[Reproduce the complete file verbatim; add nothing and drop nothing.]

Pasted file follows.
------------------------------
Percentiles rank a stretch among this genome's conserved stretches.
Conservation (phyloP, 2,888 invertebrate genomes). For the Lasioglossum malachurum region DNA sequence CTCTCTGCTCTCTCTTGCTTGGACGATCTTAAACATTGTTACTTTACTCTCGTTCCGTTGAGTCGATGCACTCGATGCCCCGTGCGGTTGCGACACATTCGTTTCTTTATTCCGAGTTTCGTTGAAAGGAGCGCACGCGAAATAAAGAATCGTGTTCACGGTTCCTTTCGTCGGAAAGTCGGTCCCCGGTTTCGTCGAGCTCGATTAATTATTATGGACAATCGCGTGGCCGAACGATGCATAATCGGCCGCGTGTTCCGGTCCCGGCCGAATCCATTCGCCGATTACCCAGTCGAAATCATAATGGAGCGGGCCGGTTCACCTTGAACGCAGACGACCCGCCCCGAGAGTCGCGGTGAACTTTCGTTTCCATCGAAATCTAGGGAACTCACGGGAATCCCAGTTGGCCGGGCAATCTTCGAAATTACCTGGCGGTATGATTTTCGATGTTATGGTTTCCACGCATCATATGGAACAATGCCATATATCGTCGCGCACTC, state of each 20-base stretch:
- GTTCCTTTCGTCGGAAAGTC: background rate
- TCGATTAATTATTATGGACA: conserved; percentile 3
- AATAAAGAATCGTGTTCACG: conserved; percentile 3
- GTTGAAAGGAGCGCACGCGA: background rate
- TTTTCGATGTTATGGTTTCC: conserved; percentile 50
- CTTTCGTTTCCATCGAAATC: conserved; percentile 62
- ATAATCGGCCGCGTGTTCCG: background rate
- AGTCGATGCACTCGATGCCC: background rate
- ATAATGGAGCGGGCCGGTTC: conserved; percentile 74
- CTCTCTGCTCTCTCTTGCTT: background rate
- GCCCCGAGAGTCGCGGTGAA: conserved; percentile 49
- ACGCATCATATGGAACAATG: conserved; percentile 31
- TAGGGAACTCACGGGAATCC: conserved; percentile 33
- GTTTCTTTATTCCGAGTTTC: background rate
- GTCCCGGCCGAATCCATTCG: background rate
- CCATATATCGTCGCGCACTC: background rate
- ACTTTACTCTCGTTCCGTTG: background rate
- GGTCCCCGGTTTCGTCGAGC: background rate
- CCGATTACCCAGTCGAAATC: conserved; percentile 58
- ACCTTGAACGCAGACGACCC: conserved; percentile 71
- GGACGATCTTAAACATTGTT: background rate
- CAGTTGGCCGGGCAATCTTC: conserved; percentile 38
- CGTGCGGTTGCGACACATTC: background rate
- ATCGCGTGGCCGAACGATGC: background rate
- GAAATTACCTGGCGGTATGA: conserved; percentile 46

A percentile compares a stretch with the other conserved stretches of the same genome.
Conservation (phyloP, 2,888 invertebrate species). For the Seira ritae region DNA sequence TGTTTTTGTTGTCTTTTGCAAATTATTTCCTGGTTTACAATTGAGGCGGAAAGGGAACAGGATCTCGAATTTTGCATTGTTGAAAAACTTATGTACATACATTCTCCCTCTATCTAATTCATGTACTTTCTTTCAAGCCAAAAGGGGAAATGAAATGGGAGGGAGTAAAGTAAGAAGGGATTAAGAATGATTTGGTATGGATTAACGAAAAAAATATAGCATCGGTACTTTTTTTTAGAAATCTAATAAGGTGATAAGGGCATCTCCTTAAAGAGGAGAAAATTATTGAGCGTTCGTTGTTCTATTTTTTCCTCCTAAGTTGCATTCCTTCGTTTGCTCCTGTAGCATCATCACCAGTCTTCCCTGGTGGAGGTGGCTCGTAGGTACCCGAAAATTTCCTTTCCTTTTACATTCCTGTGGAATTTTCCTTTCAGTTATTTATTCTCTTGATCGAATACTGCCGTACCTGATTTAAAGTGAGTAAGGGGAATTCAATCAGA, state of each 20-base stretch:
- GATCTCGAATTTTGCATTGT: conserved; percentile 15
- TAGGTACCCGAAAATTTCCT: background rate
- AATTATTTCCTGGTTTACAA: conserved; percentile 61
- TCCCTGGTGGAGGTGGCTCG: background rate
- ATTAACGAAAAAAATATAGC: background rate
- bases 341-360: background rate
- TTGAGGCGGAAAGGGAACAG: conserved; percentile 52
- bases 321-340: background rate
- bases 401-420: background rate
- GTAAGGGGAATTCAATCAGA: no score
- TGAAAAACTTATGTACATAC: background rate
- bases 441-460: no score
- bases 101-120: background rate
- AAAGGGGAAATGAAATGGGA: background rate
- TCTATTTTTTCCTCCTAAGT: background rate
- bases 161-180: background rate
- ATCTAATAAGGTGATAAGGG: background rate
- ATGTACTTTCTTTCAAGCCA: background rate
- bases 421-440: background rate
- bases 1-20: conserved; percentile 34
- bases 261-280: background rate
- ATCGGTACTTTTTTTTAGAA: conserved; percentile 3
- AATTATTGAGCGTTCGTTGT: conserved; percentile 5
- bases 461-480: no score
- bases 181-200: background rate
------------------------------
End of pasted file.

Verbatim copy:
Percentiles rank a stretch among this genome's conserved stretches.
Conservation (phyloP, 2,888 invertebrate genomes). For the Lasioglossum malachurum region DNA sequence CTCTCTGCTCTCTCTTGCTTGGACGATCTTAAACATTGTTACTTTACTCTCGTTCCGTTGAGTCGATGCACTCGATGCCCCGTGCGGTTGCGACACATTCGTTTCTTTATTCCGAGTTTCGTTGAAAGGAGCGCACGCGAAATAAAGAATCGTGTTCACGGTTCCTTTCGTCGGAAAGTCGGTCCCCGGTTTCGTCGAGCTCGATTAATTATTATGGACAATCGCGTGGCCGAACGATGCATAATCGGCCGCGTGTTCCGGTCCCGGCCGAATCCATTCGCCGATTACCCAGTCGAAATCATAATGGAGCGGGCCGGTTCACCTTGAACGCAGACGACCCGCCCCGAGAGTCGCGGTGAACTTTCGTTTCCATCGAAATCTAGGGAACTCACGGGAATCCCAGTTGGCCGGGCAATCTTCGAAATTACCTGGCGGTATGATTTTCGATGTTATGGTTTCCACGCATCATATGGAACAATGCCATATATCGTCGCGCACTC, state of each 20-base stretch:
- GTTCCTTTCGTCGGAAAGTC: background rate
- TCGATTAATTATTATGGACA: conserved; percentile 3
- AATAAAGAATCGTGTTCACG: conserved; percentile 3
- GTTGAAAGGAGCGCACGCGA: background rate
- TTTTCGATGTTATGGTTTCC: conserved; percentile 50
- CTTTCGTTTCCATCGAAATC: conserved; percentile 62
- ATAATCGGCCGCGTGTTCCG: background rate
- AGTCGATGCACTCGATGCCC: background rate
- ATAATGGAGCGGGCCGGTTC: conserved; percentile 74
- CTCTCTGCTCTCTCTTGCTT: background rate
- GCCCCGAGAGTCGCGGTGAA: conserved; percentile 49
- ACGCATCATATGGAACAATG: conserved; percentile 31
- TAGGGAACTCACGGGAATCC: conserved; percentile 33
- GTTTCTTTATTCCGAGTTTC: background rate
- GTCCCGGCCGAATCCATTCG: background rate
- CCATATATCGTCGCGCACTC: background rate
- ACTTTACTCTCGTTCCGTTG: background rate
- GGTCCCCGGTTTCGTCGAGC: background rate
- CCGATTACCCAGTCGAAATC: conserved; percentile 58
- ACCTTGAACGCAGACGACCC: conserved; percentile 71
- GGACGATCTTAAACATTGTT: background rate
- CAGTTGGCCGGGCAATCTTC: conserved; percentile 38
- CGTGCGGTTGCGACACATTC: background rate
- ATCGCGTGGCCGAACGATGC: background rate
- GAAATTACCTGGCGGTATGA: conserved; percentile 46

A percentile compares a stretch with the other conserved stretches of the same genome.
Conservation (phyloP, 2,888 invertebrate species). For the Seira ritae region DNA sequence TGTTTTTGTTGTCTTTTGCAAATTATTTCCTGGTTTACAATTGAGGCGGAAAGGGAACAGGATCTCGAATTTTGCATTGTTGAAAAACTTATGTACATACATTCTCCCTCTATCTAATTCATGTACTTTCTTTCAAGCCAAAAGGGGAAATGAAATGGGAGGGAGTAAAGTAAGAAGGGATTAAGAATGATTTGGTATGGATTAACGAAAAAAATATAGCATCGGTACTTTTTTTTAGAAATCTAATAAGGTGATAAGGGCATCTCCTTAAAGAGGAGAAAATTATTGAGCGTTCGTTGTTCTATTTTTTCCTCCTAAGTTGCATTCCTTCGTTTGCTCCTGTAGCATCATCACCAGTCTTCCCTGGTGGAGGTGGCTCGTAGGTACCCGAAAATTTCCTTTCCTTTTACATTCCTGTGGAATTTTCCTTTCAGTTATTTATTCTCTTGATCGAATACTGCCGTACCTGATTTAAAGTGAGTAAGGGGAATTCAATCAGA, state of each 20-base stretch:
- GATCTCGAATTTTGCATTGT: conserved; percentile 15
- TAGGTACCCGAAAATTTCCT: background rate
- AATTATTTCCTGGTTTACAA: conserved; percentile 61
- TCCCTGGTGGAGGTGGCTCG: background rate
- ATTAACGAAAAAAATATAGC: background rate
- bases 341-360: background rate
- TTGAGGCGGAAAGGGAACAG: conserved; percentile 52
- bases 321-340: background rate
- bases 401-420: background rate
- GTAAGGGGAATTCAATCAGA: no score
- TGAAAAACTTATGTACATAC: background rate
- bases 441-460: no score
- bases 101-120: background rate
- AAAGGGGAAATGAAATGGGA: background rate
- TCTATTTTTTCCTCCTAAGT: background rate
- bases 161-180: background rate
- ATCTAATAAGGTGATAAGGG: background rate
- ATGTACTTTCTTTCAAGCCA: background rate
- bases 421-440: background rate
- bases 1-20: conserved; percentile 34
- bases 261-280: background rate
- ATCGGTACTTTTTTTTAGAA: conserved; percentile 3
- AATTATTGAGCGTTCGTTGT: conserved; percentile 5
- bases 461-480: no score
- bases 181-200: background rate